"Industrial hemp" is defined as all parts and varieties of the Cannabis plant, whether growing or not, that contain a THC concentration of 0.3 percent or less by weight and are cultivated or possessed by a licensed grower in compliance with the act. The definition allows the 0.3 percent THC concentration limit to be exceeded in industrial Cannabis seeds used for licensed industrial hemp research.
The Department is authorized to issue licenses to qualified growers permitting them to cultivate industrial hemp. The license authorizes the grower to produce industrial hemp at a specified site, or sites, as identified in the license. The license is valid for 36 months and may be renewed. The licensing fee is $10 per acre of land under cultivation for the first growing season, and thereafter the fee is determined by the Department by rule. Fee revenue must be deposited in an "industrial hemp account," which may be used only to defray costs associated with the regulation of industrial hemp production.
The Department is granted the power and authority to:
promulgate the administrative rules necessary to regulate the industry;
investigate a grower's compliance with legal requirements;
gain access to a grower's property and buildings;
take and test samples of a crop;
access a grower's agricultural records; and
impose sanctions on a grower for licensing and regulatory violations.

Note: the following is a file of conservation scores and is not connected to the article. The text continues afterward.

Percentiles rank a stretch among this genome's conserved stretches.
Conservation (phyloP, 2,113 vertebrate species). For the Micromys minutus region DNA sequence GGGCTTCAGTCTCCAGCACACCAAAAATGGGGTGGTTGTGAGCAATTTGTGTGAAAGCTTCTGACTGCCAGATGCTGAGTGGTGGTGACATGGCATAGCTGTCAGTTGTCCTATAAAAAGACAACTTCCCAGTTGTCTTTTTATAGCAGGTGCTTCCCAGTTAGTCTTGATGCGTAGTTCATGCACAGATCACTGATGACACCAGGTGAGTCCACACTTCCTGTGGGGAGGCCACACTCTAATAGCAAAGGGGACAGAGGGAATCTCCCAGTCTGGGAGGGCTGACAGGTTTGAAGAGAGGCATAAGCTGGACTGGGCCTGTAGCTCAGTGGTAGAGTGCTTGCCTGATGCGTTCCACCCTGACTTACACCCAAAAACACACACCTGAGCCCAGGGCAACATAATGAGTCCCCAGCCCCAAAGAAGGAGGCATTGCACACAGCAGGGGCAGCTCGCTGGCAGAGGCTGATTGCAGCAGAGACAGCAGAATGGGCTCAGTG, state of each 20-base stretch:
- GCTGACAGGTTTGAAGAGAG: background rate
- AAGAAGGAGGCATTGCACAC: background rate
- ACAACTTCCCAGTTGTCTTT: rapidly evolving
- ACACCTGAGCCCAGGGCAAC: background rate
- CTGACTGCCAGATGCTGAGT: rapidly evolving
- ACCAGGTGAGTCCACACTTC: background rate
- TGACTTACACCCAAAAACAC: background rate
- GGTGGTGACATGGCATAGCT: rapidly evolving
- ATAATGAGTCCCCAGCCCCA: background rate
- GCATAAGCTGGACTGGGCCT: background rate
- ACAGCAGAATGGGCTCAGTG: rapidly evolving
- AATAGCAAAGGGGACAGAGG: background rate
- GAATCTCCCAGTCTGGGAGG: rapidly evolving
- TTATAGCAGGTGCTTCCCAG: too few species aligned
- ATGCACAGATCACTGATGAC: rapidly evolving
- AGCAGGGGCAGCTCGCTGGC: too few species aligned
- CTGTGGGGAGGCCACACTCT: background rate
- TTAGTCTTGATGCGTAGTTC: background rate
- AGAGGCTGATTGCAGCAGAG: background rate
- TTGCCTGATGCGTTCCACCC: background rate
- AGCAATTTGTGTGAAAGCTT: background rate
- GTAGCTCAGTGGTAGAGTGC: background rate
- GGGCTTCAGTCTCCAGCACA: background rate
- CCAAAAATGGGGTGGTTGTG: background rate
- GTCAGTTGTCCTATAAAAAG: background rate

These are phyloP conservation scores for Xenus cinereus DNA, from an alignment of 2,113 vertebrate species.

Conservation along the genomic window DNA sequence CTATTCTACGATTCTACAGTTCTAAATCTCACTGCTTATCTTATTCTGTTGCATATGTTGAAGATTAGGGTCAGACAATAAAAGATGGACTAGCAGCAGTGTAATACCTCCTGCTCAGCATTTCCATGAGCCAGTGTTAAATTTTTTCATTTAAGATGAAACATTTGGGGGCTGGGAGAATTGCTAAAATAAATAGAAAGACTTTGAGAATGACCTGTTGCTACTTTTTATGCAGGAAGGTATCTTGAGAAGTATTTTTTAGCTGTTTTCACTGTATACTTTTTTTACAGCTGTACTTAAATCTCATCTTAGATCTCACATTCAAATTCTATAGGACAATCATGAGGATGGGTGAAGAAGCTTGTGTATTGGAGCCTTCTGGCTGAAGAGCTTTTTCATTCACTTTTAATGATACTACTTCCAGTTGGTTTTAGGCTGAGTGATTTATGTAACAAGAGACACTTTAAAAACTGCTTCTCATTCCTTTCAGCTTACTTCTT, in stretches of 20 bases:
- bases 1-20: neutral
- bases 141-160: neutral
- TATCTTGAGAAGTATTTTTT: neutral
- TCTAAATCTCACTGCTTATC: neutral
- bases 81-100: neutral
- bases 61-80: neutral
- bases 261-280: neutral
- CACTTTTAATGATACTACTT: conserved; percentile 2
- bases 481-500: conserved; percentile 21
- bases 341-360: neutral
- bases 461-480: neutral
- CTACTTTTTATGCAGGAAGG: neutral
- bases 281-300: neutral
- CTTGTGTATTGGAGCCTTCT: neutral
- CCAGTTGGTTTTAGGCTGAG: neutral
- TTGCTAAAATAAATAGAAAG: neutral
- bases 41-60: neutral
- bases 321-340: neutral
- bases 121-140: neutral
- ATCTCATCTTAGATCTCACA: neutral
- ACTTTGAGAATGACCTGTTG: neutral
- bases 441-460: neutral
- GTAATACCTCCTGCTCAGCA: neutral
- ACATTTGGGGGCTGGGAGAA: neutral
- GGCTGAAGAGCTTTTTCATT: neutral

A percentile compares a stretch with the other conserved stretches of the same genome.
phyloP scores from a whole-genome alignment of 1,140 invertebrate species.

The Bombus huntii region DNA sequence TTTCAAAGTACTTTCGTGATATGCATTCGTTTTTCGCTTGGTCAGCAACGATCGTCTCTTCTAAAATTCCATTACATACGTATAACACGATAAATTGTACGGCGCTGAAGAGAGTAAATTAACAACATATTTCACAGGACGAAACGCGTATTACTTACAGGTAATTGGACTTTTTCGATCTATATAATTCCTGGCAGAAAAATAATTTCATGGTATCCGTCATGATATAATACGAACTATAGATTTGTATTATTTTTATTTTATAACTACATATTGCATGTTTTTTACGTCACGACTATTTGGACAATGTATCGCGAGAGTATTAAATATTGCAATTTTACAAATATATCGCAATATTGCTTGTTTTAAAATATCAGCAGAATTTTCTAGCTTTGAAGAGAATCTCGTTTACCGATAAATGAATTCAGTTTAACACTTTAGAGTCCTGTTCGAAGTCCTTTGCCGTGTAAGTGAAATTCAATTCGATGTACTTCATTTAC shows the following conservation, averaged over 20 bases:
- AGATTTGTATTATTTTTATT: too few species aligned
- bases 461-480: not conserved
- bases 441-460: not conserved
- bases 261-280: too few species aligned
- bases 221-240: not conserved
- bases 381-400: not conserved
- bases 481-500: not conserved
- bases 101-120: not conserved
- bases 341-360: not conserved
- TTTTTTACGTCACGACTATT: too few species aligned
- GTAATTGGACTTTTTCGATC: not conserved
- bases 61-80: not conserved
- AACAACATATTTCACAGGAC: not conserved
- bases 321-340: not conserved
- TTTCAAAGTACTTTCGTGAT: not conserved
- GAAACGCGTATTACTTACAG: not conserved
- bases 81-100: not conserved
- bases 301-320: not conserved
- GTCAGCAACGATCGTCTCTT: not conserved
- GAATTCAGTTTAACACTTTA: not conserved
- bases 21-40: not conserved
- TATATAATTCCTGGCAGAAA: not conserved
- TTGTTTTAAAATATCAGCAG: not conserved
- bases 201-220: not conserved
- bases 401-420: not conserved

After the third growing season, the Department must report to the Legislature regarding the fee amount, total acreage in production, and total revenues generated from industrial hemp. The Department must also report annually to the Legislature regarding the implementation of the act and other related topics.
Licensing Requirements and Provisions.
In order to obtain a license, the applicant must meet specified qualifications showing that he or she is capable of growing industrial hemp and can ensure its safe production. To qualify, the prospective licensee must:
prove his or her ability to secure all industrial hemp seed needed for planting;
ensure the integrity of the crop while it is in the field;
provide the Department with notice of the locations of all industrial hemp fields;
agree to inspections of property, buildings, and records as required by the Department;
maintain all production records for at least three years; and
erect signs identifying the crop as industrial hemp and which meet other specified requirements.
The Department may deny, suspend, revoke, or refuse to renew a grower's license for false or misleading statements or other violations of regulatory requirements.
Amendment of the State Controlled Substances Act.
Industrial hemp plants and seeds are exempted from the definition of "marijuana" under the CSA. In addition, the CSA is amended so as to legalize the production and possession of industrial hemp by exempting it from regulation as a controlled substance.
Approval and Regulation of Industrial Hemp Cultivars.